Michigan’s job market is hot right now. But unless something changes, many Detroit-area high school students won’t be ready for it when they graduate – especially if they don’t go on to earn a bachelor’s degree – which many of them unfortunately won’t.

For as long as anyone can remember, American high schools have mostly failed to provide their students with genuinely marketable skills. But it doesn’t have to be that way. And in recent years, a growing number of “career and technical education” (CTE) programs have sought to bridge the gap between what students learn and what local labor markets demand, typically through a combination of specialized courses and hands-on apprenticeships.

In a new study, we took a closer look at that gap by examining the relationship between the kinds of CTE courses high school students take and the kinds of jobs that will likely be available to them – national and locally – when they finish their education

Nationally, we found that roughly half of the jobs that currently exist are in four big fields: business management and administration (18%), hospitality and tourism (13%), marketing (12%), and manufacturing (9%). Yet only one of these fields — business management and administration — sees significant course-taking in high school. Worse, most students appear to be dabbling — taking electives across various fields instead of “concentrating” in a single one, which prior research suggests can improve their odds of success in college and the workplace.

The picture looks a little different when we examine Detroit specifically. For example, compared to their peers in the rest of the U.S., kids in Detroit take more courses in marketing and business management and administration, but fewer courses in agriculture, food and natural resources. And unsurprisingly, given its history, the Detroit area has an unusual number of students who concentrate in transportation, distribution, and logistics.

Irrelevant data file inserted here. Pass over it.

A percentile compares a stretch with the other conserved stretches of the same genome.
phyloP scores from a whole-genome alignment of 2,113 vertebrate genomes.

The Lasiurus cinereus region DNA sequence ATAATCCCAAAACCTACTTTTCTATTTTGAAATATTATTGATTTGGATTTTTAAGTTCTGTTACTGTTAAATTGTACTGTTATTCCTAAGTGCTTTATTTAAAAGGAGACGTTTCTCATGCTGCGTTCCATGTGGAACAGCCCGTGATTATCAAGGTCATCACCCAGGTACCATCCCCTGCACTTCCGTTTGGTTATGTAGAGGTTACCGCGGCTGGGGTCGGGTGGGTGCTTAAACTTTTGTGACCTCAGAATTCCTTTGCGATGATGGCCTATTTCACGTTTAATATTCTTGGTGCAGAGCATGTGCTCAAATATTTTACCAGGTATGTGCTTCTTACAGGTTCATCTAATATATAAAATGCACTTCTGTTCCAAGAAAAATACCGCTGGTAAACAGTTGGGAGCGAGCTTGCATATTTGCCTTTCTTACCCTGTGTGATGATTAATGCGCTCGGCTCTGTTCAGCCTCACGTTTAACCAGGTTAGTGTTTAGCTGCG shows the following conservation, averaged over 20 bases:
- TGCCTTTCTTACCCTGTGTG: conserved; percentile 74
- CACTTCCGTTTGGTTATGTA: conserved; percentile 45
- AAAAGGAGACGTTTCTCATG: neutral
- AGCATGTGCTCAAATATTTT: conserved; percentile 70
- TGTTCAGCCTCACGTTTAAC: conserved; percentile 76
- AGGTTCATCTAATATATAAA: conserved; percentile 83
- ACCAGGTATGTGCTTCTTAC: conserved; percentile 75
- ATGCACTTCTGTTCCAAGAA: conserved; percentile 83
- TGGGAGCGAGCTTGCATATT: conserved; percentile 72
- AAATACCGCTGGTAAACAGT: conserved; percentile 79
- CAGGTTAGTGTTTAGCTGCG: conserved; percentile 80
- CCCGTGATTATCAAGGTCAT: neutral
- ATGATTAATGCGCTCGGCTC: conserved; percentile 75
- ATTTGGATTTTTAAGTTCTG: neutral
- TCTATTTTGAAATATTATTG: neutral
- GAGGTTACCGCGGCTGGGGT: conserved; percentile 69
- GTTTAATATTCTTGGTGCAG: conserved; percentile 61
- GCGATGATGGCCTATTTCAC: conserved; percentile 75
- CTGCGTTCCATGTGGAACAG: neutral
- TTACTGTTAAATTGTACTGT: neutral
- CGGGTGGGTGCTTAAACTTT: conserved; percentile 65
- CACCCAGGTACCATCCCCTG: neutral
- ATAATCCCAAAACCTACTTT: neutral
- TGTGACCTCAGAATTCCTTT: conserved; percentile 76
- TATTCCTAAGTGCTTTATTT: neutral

Yet, in many other ways, the local picture is not so different from the depressing national picture. For example, of the four big fields that support over half of Detroit-area jobs — marketing; manufacturing; hospitality and tourism; and business management and administration — only one (business management) has a local concentration rate that exceeds 1 percent.

In our view, these results highlight the enormous potential for greater alignment between what Detroit students take in high school and what local employers will be looking for when they graduate — especially in manufacturing, where the most recent data show particularly rapid job growth. Likewise, increasing the number of young people qualified for technology careers — the so-called “new collar” jobs — is going to be a challenge given that only 8.4 percent of Detroit students take at least three CTE courses in information technology.

Simply put, despite the current enthusiasm for career-oriented education, very few Motown youngsters are actually experiencing it in a meaningful way. So it’s critical that the local business and education communities join hands to point more students in the right direction— or at least, a direction — without closing any doors or sacrificing their general education.

Obviously, figuring out exactly what that means for any particular student is a longer conversation. But it’s one we ought to start having sooner.

After all, today’s boom won’t last forever. And regardless of who makes varsity, or gets asked to prom, or is voted “most likely to succeed,” tomorrow will be here before they know it.

Cameron Sublett, associate professor of education at Pepperdine University, and David Griffith, senior research and policy associate at the Thomas B. Fordham Institute, are co-authors of a new report, How Aligned is Career and Technical Education to Local Labor Markets?

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